I think the folks at Samsung might finally agree with me. I’ve been writing that PC activities are filtering down into tablets and large smartphones for the past few years and now the company has new slates that ease the transition. Samsung introduced four new tablets in the NotePro and TabPro series as it looks to beef up the productivity aspects of its device lineup.
I had a chance to spend some time with the devices, but before my first impressions, here’s a run-down of the new tablets Samsung is debuting at the Consumer Electronics Show. All of them share the same 2560 x 1600 screen resolution, are bundled with up to $700 in premium content from publishing partners and run Android 4.4 with Samsung’s Magazine UX seen on previous Note products.
A 12.2-inch NotePro. By traditional standards, this is a large slate with a 16:10 aspect ratio. A Wi-Fi model is powered by Samsung’s Exynos 5 Octa chip while an LTE version uses Qualcomm’s Snapdragon 800. It is the only new model that comes with Samsung’s SPen and it includes 3 GB of RAM, either 32 or 64 GB of storage and runs for around 10 hours on a charge. The slate weighs 750 grams and is 7.95 millimeters thick.
A trio of TabPros in 8.4, 10.1 and 12.2 inches. None of these include a digital SPen and they all generally share the same internals; again they use chips from either Samsung or Qualcomm. The largest model has 3GB RAM while the 8.4 and 10.1-inch version drop to 2 GB of memory. All have 8 megapixel rear cameras and 2 megapixel front facing cameras. Weight and thickness for each, from smallest to largest is 331 grams / 7.2 millimeters; 469 grams / 7.63 millimeters; 732 grams / 7.95 millimeters.
Essentially, with the TabPro, Samsung is offering very comparable tablets in three different sizes while the NotePro adds the SPen functionality. Productivity software is pre-installed: Cisco WebEx, Dropbox, and Samsung e-Meeting, for example. The larger slates benefit from the bigger screen with support for up to four apps running simultaneously on the display instead of just two.
So how do these work? Overall, they’re pretty impressive. The displays are among the best, if not the best, I’ve seen on tablets: vivid color and razor-sharp clarity. For reference, all of the tablets have the same resolution as Apple’s MacBook Pro 13-inch Retina Display laptop and higher resolution than any other tablet I can think of with one exception: This is the same resolution as the Nexus 10 tablet.
The added real estate of the 12.2 inch tablets work well for two, three or four apps at once. It’s relatively easy to resize those apps as well; just tap and hold the four corners where they meet for example and drag your finger to resize them all. You can adjust individual app sizes as well. Data can be shared via cut and paste across all four apps. I have to commend Samsung on the multi-app approach that started with the Galaxy Note 2; using it on a bigger screen makes it more “PC-like” which is a good thing.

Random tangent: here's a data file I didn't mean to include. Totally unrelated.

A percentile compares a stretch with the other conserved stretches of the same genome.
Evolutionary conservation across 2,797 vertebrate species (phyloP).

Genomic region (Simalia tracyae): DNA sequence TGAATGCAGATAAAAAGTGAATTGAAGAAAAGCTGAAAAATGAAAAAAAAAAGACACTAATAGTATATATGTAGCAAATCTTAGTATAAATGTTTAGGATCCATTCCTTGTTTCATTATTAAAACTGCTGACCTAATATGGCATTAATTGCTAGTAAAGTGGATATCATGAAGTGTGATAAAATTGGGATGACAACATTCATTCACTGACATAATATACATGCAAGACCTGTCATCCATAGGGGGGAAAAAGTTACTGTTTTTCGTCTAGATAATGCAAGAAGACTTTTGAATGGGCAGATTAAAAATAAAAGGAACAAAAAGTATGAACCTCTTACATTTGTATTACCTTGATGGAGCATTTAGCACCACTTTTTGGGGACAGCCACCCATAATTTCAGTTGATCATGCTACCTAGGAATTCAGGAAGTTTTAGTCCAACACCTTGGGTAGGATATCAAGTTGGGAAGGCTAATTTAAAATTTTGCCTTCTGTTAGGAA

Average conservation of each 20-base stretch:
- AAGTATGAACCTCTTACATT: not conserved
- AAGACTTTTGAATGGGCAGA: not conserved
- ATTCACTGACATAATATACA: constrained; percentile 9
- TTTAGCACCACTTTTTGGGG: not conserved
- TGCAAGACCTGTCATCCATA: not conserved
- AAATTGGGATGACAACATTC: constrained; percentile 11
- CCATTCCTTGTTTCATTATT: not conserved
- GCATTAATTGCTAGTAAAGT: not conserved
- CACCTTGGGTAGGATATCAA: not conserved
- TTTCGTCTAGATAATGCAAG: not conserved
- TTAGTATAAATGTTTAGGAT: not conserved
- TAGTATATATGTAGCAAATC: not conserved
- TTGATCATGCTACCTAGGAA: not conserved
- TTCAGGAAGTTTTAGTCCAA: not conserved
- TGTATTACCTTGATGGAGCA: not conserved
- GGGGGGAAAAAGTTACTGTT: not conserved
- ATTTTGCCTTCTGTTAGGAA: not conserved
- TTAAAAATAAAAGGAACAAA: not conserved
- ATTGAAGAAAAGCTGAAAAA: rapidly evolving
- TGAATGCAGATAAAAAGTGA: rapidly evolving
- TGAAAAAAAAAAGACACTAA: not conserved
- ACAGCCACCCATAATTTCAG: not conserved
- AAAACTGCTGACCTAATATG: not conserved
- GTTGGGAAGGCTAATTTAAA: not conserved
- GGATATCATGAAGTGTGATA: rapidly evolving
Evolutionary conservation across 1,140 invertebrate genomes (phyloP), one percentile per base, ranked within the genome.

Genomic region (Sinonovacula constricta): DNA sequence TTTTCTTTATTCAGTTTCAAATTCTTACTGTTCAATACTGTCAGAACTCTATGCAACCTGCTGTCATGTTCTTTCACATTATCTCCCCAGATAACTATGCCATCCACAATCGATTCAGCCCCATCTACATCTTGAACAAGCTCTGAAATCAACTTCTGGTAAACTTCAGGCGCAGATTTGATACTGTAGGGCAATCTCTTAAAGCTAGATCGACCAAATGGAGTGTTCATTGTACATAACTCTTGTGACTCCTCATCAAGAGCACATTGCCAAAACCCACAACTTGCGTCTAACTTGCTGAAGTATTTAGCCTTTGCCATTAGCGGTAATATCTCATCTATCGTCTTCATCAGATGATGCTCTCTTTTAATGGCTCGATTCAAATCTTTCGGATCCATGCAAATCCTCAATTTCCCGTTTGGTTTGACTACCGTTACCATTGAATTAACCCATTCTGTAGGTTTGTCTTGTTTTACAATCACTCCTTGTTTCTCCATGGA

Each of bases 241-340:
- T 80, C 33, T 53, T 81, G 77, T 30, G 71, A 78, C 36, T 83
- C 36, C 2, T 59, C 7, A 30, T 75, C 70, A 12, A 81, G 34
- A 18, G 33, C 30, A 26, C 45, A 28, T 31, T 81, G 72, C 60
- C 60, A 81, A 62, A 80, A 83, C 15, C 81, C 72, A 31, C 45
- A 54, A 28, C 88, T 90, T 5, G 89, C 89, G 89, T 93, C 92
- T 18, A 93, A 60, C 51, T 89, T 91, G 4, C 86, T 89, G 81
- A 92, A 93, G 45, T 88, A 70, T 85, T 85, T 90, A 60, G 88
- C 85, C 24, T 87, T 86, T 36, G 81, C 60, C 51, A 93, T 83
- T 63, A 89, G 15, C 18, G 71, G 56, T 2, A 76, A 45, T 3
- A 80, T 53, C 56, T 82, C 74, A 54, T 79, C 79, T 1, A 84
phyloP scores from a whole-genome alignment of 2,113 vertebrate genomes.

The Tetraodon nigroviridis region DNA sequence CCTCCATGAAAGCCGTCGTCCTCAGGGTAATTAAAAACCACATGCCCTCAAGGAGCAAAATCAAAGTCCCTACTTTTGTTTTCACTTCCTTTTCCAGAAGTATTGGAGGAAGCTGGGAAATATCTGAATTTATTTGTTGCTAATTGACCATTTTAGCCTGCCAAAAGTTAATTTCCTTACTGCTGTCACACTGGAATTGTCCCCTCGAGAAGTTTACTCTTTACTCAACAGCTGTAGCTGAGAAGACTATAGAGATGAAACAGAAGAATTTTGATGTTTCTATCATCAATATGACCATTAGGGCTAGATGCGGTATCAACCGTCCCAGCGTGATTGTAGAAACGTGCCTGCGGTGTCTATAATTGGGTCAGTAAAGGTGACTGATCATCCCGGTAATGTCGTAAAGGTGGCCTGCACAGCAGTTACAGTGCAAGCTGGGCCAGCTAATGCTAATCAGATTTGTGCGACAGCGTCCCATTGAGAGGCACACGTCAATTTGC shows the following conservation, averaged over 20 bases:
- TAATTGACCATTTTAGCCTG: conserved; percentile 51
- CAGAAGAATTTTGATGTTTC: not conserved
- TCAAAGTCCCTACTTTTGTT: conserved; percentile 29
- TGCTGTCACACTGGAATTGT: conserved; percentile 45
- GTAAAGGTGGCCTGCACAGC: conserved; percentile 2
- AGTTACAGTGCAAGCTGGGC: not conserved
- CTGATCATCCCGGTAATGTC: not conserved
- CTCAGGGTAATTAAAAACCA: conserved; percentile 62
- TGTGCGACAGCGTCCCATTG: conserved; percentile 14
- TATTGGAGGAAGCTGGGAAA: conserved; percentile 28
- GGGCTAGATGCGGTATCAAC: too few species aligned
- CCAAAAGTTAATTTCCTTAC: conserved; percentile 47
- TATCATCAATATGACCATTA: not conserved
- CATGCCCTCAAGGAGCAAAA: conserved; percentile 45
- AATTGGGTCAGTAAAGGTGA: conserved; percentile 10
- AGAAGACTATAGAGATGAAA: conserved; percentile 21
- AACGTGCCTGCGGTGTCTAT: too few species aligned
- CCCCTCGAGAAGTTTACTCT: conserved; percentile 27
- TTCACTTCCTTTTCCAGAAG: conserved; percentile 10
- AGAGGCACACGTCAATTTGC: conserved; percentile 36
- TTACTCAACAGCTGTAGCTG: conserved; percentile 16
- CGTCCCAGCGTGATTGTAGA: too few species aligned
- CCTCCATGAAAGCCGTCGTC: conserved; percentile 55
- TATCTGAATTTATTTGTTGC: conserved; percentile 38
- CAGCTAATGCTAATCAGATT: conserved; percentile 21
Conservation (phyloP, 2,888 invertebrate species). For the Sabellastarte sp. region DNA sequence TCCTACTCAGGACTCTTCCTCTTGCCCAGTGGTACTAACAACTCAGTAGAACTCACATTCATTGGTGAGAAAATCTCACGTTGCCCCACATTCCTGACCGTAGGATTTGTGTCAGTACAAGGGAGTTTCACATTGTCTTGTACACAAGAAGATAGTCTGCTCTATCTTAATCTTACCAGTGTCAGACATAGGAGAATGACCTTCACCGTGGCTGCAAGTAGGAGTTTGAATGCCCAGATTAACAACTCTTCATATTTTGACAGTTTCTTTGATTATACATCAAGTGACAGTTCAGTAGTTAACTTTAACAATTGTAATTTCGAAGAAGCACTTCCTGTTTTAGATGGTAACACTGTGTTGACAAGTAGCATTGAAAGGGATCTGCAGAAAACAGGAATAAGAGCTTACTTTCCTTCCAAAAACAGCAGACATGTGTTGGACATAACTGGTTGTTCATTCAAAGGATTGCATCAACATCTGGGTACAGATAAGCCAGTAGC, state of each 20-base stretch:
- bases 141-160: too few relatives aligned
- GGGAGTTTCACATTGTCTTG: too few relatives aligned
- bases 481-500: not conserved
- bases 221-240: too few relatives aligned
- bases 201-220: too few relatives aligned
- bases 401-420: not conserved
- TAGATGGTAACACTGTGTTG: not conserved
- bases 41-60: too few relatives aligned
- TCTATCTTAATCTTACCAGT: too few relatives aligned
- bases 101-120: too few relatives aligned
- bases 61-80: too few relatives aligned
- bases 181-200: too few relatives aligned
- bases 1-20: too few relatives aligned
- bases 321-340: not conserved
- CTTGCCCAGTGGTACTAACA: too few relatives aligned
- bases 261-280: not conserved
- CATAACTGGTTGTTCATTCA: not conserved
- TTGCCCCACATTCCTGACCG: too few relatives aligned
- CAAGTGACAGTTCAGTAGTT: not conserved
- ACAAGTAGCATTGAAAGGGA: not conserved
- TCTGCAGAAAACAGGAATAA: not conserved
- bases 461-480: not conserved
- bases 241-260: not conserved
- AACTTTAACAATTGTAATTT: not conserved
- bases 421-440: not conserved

Samsung reworked its software keyboard to improve the experience and it’s pretty good; at least in my limited testing. The haptic feedback is accurate and word prediction appears solid. I noticed one issue though and it’s not specific to Samsung: Software keyboards typically cover half of the screen in landscape mode. Samsung said it understood my concern and noted that it will have a keyboard accessory. This will be a plain universal Bluetooth keyboard at launch — it doesn’t dock with the tablets — but the company says it is working with third-party keyboard makers.
Another interesting accessory that points back to a heritage of PCs is a small USB dock cable. It adds a few USB ports as well as a wired Internet jack if needed. Samsung also has a series of covers that work with the slates to protect the displays and stand the devices up.
Samsung also mentioned but wasn’t able to demonstrate an interesting connectivity feature: Combining signals from the Wi-Fi and LTE radios to speed up mobile broadband. It sounds like wireless channel bonding or a similar approach and I’d like to see in action.
I can see where Samsung is going with the new tablets. And in many ways it taps the right notes for a traditional computing experience on a tablet: multiple apps running at once, enterprise level security with Samsung Knox, remote PC access and video-conferencing capabilities. And all of this is available on a high-resolution tablet that can run Android apps or be used for content consumption as a lean-back device.
At 12.2 inches, it’s a bit of a compromise though.
It’s the “right” size to get things done but is it too big for casual tablet use? That’s hard to say although the tablet is as light as it likely can be. Regardless, the company continues to evolve its Magazine UX for tablets, still works with hundreds of thousands of Android apps and can be used for light duties typically reserved for a traditional computer. If nothing else, Samsung is maturing the concept of what a post PC device can do, even as it remembers the legacy of PC computing.